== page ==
The polarization of American politics is nothing new, but a November 2020 Pew Research poll revealed especially salient findings. Nine in 10 Americans were worried their opposing party’s victories would cause “lasting harm” to the country. Seventy-seven percent of Americans said the country was more divided than it was before Covid-19. Eight in 10 said their differences with other parties had to do with core “American values.”
Two months later, a violent mob attacked the United States Capitol. The phrase “polarization” felt quaint.
What is there to do? According to a recent study published in the journal Proceedings of the National Academy of Sciences, there is an answer — although one the most stubborn might roll their eyes at. People of opposing beliefs have to talk to one another.
And not just talk — they need to share personal experiences. The study team found people are more likely to respect the stances of their political adversaries when those arguments are based on personal experiences rather than facts. The key to mutual respect and being seen as rational is getting real.
Kurt Gray is the study’s senior author and an associate professor in psychology and neuroscience at the University of North Carolina at Chapel Hill. What happened at the Capitol, he says, was surprising to him in some sense. But, from a social, psychological stance, not so much.
“If you set up enough conditions, pointing in a certain direction, this is what happens,” Gray tells Inverse.
Of all the issues facing the United States today, Gray reasons the political divide “is probably the most important when it comes to social science.” Bridging it, in turn, can prove to be counterintuitive. Through surveys, Gray and his colleagues found the majority of liberals and conservatives both believe facts are what fosters mutual respect the most. However, an analysis of 15 other studies showed these beliefs were mistaken.
“I think when you’re having a discussion with your uncle in the MAGA hat or your liberal cousin from Oberlin, you think the way to convince them is to come armed with facts — statistics as ammunition,” Gray says. “If you just fire enough and fast enough, then you’ll change someone’s mind.”
“But it’s not like that. What you have to do is basically invite someone to see you as a rational, feeling human being. What people need to do is have conversations that expose their vulnerability.”
The power of a personal story — Whether it’s at the dinner table or the halls of Congress, rising political polarization affects all Americans. Gray and his team argue their research “provides a straightforward pathway for increasing moral understanding and decreasing political intolerance.”
Why are stories more effective than facts? The answer, in part, may come down to the idea our minds evolved to process personal narratives and be persuaded by stories. Facts, meanwhile, are subject to doubt. It’s easy to dismiss a fact (even if it’s true) or counter it with another fact. It’s harder to dismiss someone’s lived experience.
“What works is showing someone you’re concerned about your future, your family’s future, and the future of the nation,” Gray says.
“Show you’ve got genuine concerns. This is really hard to do in a conversation where you’re arming yourself for war. But it’s what we need to do.”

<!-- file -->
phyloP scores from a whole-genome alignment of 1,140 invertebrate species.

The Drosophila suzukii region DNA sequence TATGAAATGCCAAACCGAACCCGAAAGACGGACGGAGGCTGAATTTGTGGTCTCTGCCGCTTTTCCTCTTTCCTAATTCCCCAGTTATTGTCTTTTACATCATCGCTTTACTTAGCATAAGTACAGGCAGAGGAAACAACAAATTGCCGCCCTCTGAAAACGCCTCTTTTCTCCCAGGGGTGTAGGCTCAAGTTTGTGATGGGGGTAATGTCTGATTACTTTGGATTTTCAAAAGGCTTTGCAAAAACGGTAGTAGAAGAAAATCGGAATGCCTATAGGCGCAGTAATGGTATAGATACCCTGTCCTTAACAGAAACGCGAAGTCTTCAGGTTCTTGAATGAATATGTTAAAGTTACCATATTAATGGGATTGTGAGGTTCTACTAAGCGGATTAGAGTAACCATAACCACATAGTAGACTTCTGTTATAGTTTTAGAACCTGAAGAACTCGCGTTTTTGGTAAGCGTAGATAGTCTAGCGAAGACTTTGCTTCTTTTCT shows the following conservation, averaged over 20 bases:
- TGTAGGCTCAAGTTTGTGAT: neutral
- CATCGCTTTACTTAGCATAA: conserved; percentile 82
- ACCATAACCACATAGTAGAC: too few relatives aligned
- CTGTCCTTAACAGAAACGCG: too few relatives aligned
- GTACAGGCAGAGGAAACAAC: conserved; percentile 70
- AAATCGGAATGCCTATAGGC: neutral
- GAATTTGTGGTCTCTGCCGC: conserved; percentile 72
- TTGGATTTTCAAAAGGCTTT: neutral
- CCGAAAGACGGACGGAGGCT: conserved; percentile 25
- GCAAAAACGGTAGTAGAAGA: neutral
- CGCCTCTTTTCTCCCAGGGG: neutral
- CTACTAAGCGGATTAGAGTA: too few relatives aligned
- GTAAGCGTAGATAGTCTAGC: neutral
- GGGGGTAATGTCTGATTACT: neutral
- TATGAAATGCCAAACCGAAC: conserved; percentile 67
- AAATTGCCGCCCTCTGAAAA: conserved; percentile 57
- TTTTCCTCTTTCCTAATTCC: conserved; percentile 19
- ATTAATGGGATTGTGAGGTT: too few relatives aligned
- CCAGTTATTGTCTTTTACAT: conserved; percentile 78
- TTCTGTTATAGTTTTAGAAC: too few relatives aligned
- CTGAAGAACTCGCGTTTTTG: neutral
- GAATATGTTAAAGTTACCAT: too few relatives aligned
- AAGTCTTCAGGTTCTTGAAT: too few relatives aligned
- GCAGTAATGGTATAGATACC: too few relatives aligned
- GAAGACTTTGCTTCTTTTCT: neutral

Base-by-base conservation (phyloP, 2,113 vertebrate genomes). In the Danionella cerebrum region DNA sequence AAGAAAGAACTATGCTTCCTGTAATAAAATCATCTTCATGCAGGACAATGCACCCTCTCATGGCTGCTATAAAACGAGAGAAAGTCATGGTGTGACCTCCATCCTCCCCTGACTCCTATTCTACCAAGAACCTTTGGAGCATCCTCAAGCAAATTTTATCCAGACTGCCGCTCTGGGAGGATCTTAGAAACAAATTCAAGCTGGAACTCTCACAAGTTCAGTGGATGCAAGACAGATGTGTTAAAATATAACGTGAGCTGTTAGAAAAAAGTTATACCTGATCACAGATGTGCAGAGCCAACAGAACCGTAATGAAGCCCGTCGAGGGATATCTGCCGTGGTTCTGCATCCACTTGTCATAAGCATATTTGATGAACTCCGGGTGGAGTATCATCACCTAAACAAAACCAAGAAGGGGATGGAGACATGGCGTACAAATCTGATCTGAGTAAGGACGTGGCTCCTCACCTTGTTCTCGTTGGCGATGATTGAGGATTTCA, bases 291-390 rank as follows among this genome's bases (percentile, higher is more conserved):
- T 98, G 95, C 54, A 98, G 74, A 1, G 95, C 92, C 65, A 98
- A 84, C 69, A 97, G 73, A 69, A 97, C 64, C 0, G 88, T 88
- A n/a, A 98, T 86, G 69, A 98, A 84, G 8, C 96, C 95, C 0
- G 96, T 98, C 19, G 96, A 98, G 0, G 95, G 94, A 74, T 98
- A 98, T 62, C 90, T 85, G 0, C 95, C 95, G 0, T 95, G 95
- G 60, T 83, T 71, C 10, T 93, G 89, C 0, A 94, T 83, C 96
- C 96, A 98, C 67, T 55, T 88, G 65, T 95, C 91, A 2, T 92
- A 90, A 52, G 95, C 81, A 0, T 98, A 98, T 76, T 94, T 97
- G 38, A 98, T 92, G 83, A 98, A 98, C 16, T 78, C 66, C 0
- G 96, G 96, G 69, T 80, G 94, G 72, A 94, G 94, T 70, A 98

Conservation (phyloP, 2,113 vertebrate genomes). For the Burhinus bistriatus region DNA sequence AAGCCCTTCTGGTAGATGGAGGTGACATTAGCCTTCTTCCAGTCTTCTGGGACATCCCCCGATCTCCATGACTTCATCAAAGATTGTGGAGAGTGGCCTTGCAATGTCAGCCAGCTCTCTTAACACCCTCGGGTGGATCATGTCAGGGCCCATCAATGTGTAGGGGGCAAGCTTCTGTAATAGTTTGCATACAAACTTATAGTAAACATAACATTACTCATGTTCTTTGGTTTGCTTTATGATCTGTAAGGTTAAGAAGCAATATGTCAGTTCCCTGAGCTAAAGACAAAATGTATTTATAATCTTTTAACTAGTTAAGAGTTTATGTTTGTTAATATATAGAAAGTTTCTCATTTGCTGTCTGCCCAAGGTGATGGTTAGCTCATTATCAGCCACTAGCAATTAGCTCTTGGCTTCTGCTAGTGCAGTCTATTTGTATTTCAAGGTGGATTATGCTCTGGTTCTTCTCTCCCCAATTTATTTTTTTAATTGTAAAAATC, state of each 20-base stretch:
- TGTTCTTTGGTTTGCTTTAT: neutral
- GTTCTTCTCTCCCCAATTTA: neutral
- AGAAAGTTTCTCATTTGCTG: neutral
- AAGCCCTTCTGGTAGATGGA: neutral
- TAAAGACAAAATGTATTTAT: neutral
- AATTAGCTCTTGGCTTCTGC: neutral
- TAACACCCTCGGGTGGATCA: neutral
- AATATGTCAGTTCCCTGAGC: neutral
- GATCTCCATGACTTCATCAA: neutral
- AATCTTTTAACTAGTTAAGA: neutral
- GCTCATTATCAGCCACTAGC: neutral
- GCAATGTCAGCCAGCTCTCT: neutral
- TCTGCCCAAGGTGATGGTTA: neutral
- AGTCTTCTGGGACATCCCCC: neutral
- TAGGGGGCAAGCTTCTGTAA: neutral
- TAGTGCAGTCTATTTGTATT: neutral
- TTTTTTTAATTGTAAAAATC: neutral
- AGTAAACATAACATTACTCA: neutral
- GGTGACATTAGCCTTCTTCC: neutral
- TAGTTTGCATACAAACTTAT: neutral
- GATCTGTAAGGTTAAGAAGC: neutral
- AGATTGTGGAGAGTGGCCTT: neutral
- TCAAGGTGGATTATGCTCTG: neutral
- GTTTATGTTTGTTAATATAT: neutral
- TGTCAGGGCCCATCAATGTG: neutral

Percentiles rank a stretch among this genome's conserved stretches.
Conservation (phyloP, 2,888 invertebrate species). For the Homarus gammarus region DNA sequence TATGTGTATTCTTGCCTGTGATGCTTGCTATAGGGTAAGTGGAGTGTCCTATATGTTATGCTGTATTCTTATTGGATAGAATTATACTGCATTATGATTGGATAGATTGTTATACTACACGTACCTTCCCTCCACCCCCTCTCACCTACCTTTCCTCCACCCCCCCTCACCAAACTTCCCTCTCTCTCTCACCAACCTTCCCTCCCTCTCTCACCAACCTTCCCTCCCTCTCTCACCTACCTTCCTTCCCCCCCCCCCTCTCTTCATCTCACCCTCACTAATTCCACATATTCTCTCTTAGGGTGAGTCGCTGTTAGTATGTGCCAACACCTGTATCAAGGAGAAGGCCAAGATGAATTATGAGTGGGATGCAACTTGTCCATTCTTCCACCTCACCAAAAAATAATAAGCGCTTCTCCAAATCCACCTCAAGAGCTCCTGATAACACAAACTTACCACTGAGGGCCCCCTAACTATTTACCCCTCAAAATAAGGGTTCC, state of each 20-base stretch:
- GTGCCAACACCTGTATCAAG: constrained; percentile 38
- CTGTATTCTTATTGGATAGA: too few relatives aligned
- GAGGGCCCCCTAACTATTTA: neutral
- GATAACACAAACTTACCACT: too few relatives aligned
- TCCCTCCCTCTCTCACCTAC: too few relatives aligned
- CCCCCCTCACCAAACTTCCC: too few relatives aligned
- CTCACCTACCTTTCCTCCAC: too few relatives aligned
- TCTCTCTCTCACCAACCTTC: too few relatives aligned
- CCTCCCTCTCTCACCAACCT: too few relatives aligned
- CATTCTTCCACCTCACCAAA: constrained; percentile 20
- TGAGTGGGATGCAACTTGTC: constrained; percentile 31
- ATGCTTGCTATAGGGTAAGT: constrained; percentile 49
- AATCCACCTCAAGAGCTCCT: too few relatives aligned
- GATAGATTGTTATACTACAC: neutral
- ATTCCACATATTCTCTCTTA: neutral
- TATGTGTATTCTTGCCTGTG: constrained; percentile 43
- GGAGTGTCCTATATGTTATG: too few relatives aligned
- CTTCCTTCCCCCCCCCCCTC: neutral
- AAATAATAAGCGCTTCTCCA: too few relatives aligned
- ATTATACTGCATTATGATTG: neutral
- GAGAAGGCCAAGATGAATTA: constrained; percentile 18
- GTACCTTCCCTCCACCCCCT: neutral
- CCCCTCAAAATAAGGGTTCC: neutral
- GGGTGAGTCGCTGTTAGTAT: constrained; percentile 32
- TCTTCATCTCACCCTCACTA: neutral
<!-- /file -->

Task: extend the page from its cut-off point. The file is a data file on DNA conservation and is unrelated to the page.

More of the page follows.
Overall, the personal experiences most likely to encourage respect from opponents were found to be issue-relevant and involve harm. Harm, in this case, means witnessing harm. For example, a coal miner who wants to support reduced environmental restrictions or a victim of a school shooting who supports gun regulations.
"What works is showing someone you’re concerned about your future, your family’s future, and the future of the nation."
These results might also explain why misinformation is so pervasive, and why some may only support social issues once someone in their life is personally affected. For example, you might be more inclined to believe anti-vaxxer misinformation after listening to a fearful mother. You might not expect a person like Dick Cheney to support gay marriage, but his daughter is a lesbian and he does.
Still, Gray says, “it’s a tricky, tricky topic.” Personal stories are effective, but do you have to perform emotional labor in order to get someone to empathize with your life?
“We shouldn’t have to require someone to have to speak their truth and tell us their experience. The value of someone’s life should be self-evident,” Gray says.
“And yet, hundreds of years in this country have made it clear that, unfortunately, the only way to get people to see the value of many positions is the sharing of personal experiences.”
Should people have to do it? No. But is it what drives a change of opinion? Research suggests yes.
Sharing, Gray says, does bridge a divide. And it’s ok, and even beneficial, for the person on the receiving end to feel uncomfortable.
The issue, he points out, remains far from solved. But this study does point a path forward.
Meanwhile, continued research can help inform more refined tools for our building-empathy toolkit. Gray points to the work of Juliana Schroeder, a professor at the University of California, Berkeley. Her research suggests simply engaging in conversation — even hearing the sound of another’s voice — is hugely important in influencing engagement. Talking, as simple as it may sound, can make a difference, and it’s better to talk by phone or in-person than online.